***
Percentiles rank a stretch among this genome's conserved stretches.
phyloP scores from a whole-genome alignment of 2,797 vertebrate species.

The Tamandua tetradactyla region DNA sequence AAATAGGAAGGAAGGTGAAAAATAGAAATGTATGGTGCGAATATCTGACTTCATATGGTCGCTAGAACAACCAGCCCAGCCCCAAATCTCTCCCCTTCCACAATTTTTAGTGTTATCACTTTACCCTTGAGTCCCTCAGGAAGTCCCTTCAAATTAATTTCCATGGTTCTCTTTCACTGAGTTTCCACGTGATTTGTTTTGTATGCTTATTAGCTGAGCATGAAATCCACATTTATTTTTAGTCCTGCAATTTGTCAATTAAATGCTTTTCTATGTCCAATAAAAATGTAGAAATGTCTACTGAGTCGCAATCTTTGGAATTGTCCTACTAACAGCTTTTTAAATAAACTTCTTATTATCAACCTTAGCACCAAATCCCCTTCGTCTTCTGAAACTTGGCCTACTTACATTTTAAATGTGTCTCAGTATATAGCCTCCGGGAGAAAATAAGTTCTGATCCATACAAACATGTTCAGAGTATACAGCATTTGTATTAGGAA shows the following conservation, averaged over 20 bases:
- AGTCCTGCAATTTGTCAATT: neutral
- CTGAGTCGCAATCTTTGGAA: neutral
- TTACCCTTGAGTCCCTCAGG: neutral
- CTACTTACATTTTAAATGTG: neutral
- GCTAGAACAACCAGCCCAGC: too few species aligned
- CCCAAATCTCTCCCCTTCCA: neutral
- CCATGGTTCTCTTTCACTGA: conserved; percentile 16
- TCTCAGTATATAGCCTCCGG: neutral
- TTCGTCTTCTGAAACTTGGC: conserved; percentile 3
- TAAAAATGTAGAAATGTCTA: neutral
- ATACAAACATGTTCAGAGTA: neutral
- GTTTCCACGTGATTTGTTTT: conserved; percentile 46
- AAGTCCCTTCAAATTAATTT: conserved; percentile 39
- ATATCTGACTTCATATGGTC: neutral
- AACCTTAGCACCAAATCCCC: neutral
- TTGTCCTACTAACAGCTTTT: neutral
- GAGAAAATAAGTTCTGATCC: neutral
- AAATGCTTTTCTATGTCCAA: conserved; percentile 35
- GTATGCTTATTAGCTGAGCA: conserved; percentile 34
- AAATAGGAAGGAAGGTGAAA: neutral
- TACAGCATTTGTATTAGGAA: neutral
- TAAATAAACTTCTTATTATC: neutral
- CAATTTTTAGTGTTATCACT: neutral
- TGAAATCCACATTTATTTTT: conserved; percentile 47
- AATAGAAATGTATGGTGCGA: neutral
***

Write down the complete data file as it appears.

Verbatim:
Percentiles rank a stretch among this genome's conserved stretches.
phyloP scores from a whole-genome alignment of 2,797 vertebrate species.

The Tamandua tetradactyla region DNA sequence AAATAGGAAGGAAGGTGAAAAATAGAAATGTATGGTGCGAATATCTGACTTCATATGGTCGCTAGAACAACCAGCCCAGCCCCAAATCTCTCCCCTTCCACAATTTTTAGTGTTATCACTTTACCCTTGAGTCCCTCAGGAAGTCCCTTCAAATTAATTTCCATGGTTCTCTTTCACTGAGTTTCCACGTGATTTGTTTTGTATGCTTATTAGCTGAGCATGAAATCCACATTTATTTTTAGTCCTGCAATTTGTCAATTAAATGCTTTTCTATGTCCAATAAAAATGTAGAAATGTCTACTGAGTCGCAATCTTTGGAATTGTCCTACTAACAGCTTTTTAAATAAACTTCTTATTATCAACCTTAGCACCAAATCCCCTTCGTCTTCTGAAACTTGGCCTACTTACATTTTAAATGTGTCTCAGTATATAGCCTCCGGGAGAAAATAAGTTCTGATCCATACAAACATGTTCAGAGTATACAGCATTTGTATTAGGAA shows the following conservation, averaged over 20 bases:
- AGTCCTGCAATTTGTCAATT: neutral
- CTGAGTCGCAATCTTTGGAA: neutral
- TTACCCTTGAGTCCCTCAGG: neutral
- CTACTTACATTTTAAATGTG: neutral
- GCTAGAACAACCAGCCCAGC: too few species aligned
- CCCAAATCTCTCCCCTTCCA: neutral
- CCATGGTTCTCTTTCACTGA: conserved; percentile 16
- TCTCAGTATATAGCCTCCGG: neutral
- TTCGTCTTCTGAAACTTGGC: conserved; percentile 3
- TAAAAATGTAGAAATGTCTA: neutral
- ATACAAACATGTTCAGAGTA: neutral
- GTTTCCACGTGATTTGTTTT: conserved; percentile 46
- AAGTCCCTTCAAATTAATTT: conserved; percentile 39
- ATATCTGACTTCATATGGTC: neutral
- AACCTTAGCACCAAATCCCC: neutral
- TTGTCCTACTAACAGCTTTT: neutral
- GAGAAAATAAGTTCTGATCC: neutral
- AAATGCTTTTCTATGTCCAA: conserved; percentile 35
- GTATGCTTATTAGCTGAGCA: conserved; percentile 34
- AAATAGGAAGGAAGGTGAAA: neutral
- TACAGCATTTGTATTAGGAA: neutral
- TAAATAAACTTCTTATTATC: neutral
- CAATTTTTAGTGTTATCACT: neutral
- TGAAATCCACATTTATTTTT: conserved; percentile 47
- AATAGAAATGTATGGTGCGA: neutral